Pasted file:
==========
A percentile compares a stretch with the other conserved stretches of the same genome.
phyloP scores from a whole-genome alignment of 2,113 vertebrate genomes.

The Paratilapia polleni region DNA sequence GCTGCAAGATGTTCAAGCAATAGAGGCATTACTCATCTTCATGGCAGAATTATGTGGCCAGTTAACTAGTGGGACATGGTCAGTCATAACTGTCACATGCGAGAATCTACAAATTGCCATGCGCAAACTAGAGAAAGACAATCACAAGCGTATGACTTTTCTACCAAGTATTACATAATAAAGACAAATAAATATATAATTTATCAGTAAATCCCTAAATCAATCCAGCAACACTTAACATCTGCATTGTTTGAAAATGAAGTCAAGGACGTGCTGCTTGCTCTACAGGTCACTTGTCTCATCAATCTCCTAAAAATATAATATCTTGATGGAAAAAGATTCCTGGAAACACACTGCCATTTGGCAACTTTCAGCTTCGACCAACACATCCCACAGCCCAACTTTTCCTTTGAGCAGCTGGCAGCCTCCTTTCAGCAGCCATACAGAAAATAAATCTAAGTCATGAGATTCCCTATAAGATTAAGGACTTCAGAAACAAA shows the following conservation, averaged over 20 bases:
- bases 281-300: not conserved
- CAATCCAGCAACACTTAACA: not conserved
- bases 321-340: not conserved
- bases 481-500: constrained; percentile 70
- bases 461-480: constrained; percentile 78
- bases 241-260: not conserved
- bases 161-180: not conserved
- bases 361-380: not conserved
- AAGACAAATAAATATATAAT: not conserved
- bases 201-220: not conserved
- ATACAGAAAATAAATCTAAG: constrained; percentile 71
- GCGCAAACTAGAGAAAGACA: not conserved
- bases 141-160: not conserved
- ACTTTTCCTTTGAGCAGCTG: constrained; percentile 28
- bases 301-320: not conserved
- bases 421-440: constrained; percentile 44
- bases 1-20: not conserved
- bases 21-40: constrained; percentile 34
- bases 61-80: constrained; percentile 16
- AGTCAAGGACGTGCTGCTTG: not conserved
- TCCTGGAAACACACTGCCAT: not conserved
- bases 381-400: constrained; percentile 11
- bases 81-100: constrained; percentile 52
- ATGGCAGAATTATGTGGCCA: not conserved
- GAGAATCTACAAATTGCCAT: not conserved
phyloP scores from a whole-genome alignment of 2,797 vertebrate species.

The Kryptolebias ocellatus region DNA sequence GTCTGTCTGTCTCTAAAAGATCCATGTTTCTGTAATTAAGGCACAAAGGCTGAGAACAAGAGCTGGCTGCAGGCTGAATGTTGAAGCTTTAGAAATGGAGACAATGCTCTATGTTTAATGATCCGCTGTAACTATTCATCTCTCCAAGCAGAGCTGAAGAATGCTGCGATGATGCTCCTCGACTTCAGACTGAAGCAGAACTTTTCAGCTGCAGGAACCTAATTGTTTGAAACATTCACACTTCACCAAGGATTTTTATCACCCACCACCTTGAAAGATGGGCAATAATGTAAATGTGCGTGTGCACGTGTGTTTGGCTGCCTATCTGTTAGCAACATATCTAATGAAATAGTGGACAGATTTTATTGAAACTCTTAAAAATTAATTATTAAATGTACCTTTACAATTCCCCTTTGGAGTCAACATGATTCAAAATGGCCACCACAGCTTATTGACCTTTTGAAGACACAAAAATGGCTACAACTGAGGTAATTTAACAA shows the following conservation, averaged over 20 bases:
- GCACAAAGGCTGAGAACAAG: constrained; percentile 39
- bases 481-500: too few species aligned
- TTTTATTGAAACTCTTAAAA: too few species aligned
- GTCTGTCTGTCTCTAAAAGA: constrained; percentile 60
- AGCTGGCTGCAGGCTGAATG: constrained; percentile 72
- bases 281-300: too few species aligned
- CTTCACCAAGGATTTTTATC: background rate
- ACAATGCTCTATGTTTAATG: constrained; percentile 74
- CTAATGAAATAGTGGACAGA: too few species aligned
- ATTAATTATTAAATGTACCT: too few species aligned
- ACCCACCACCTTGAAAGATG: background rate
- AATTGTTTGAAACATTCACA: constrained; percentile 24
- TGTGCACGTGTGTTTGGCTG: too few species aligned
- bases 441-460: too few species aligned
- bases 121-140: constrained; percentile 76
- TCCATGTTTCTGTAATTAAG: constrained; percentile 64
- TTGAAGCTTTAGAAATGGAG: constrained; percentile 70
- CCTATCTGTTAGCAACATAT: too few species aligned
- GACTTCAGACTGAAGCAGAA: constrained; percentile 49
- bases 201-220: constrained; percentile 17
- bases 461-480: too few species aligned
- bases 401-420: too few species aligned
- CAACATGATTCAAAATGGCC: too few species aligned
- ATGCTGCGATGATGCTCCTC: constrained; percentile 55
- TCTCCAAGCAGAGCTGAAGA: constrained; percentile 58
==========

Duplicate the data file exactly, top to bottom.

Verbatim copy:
A percentile compares a stretch with the other conserved stretches of the same genome.
phyloP scores from a whole-genome alignment of 2,113 vertebrate genomes.

The Paratilapia polleni region DNA sequence GCTGCAAGATGTTCAAGCAATAGAGGCATTACTCATCTTCATGGCAGAATTATGTGGCCAGTTAACTAGTGGGACATGGTCAGTCATAACTGTCACATGCGAGAATCTACAAATTGCCATGCGCAAACTAGAGAAAGACAATCACAAGCGTATGACTTTTCTACCAAGTATTACATAATAAAGACAAATAAATATATAATTTATCAGTAAATCCCTAAATCAATCCAGCAACACTTAACATCTGCATTGTTTGAAAATGAAGTCAAGGACGTGCTGCTTGCTCTACAGGTCACTTGTCTCATCAATCTCCTAAAAATATAATATCTTGATGGAAAAAGATTCCTGGAAACACACTGCCATTTGGCAACTTTCAGCTTCGACCAACACATCCCACAGCCCAACTTTTCCTTTGAGCAGCTGGCAGCCTCCTTTCAGCAGCCATACAGAAAATAAATCTAAGTCATGAGATTCCCTATAAGATTAAGGACTTCAGAAACAAA shows the following conservation, averaged over 20 bases:
- bases 281-300: not conserved
- CAATCCAGCAACACTTAACA: not conserved
- bases 321-340: not conserved
- bases 481-500: constrained; percentile 70
- bases 461-480: constrained; percentile 78
- bases 241-260: not conserved
- bases 161-180: not conserved
- bases 361-380: not conserved
- AAGACAAATAAATATATAAT: not conserved
- bases 201-220: not conserved
- ATACAGAAAATAAATCTAAG: constrained; percentile 71
- GCGCAAACTAGAGAAAGACA: not conserved
- bases 141-160: not conserved
- ACTTTTCCTTTGAGCAGCTG: constrained; percentile 28
- bases 301-320: not conserved
- bases 421-440: constrained; percentile 44
- bases 1-20: not conserved
- bases 21-40: constrained; percentile 34
- bases 61-80: constrained; percentile 16
- AGTCAAGGACGTGCTGCTTG: not conserved
- TCCTGGAAACACACTGCCAT: not conserved
- bases 381-400: constrained; percentile 11
- bases 81-100: constrained; percentile 52
- ATGGCAGAATTATGTGGCCA: not conserved
- GAGAATCTACAAATTGCCAT: not conserved
phyloP scores from a whole-genome alignment of 2,797 vertebrate species.

The Kryptolebias ocellatus region DNA sequence GTCTGTCTGTCTCTAAAAGATCCATGTTTCTGTAATTAAGGCACAAAGGCTGAGAACAAGAGCTGGCTGCAGGCTGAATGTTGAAGCTTTAGAAATGGAGACAATGCTCTATGTTTAATGATCCGCTGTAACTATTCATCTCTCCAAGCAGAGCTGAAGAATGCTGCGATGATGCTCCTCGACTTCAGACTGAAGCAGAACTTTTCAGCTGCAGGAACCTAATTGTTTGAAACATTCACACTTCACCAAGGATTTTTATCACCCACCACCTTGAAAGATGGGCAATAATGTAAATGTGCGTGTGCACGTGTGTTTGGCTGCCTATCTGTTAGCAACATATCTAATGAAATAGTGGACAGATTTTATTGAAACTCTTAAAAATTAATTATTAAATGTACCTTTACAATTCCCCTTTGGAGTCAACATGATTCAAAATGGCCACCACAGCTTATTGACCTTTTGAAGACACAAAAATGGCTACAACTGAGGTAATTTAACAA shows the following conservation, averaged over 20 bases:
- GCACAAAGGCTGAGAACAAG: constrained; percentile 39
- bases 481-500: too few species aligned
- TTTTATTGAAACTCTTAAAA: too few species aligned
- GTCTGTCTGTCTCTAAAAGA: constrained; percentile 60
- AGCTGGCTGCAGGCTGAATG: constrained; percentile 72
- bases 281-300: too few species aligned
- CTTCACCAAGGATTTTTATC: background rate
- ACAATGCTCTATGTTTAATG: constrained; percentile 74
- CTAATGAAATAGTGGACAGA: too few species aligned
- ATTAATTATTAAATGTACCT: too few species aligned
- ACCCACCACCTTGAAAGATG: background rate
- AATTGTTTGAAACATTCACA: constrained; percentile 24
- TGTGCACGTGTGTTTGGCTG: too few species aligned
- bases 441-460: too few species aligned
- bases 121-140: constrained; percentile 76
- TCCATGTTTCTGTAATTAAG: constrained; percentile 64
- TTGAAGCTTTAGAAATGGAG: constrained; percentile 70
- CCTATCTGTTAGCAACATAT: too few species aligned
- GACTTCAGACTGAAGCAGAA: constrained; percentile 49
- bases 201-220: constrained; percentile 17
- bases 461-480: too few species aligned
- bases 401-420: too few species aligned
- CAACATGATTCAAAATGGCC: too few species aligned
- ATGCTGCGATGATGCTCCTC: constrained; percentile 55
- TCTCCAAGCAGAGCTGAAGA: constrained; percentile 58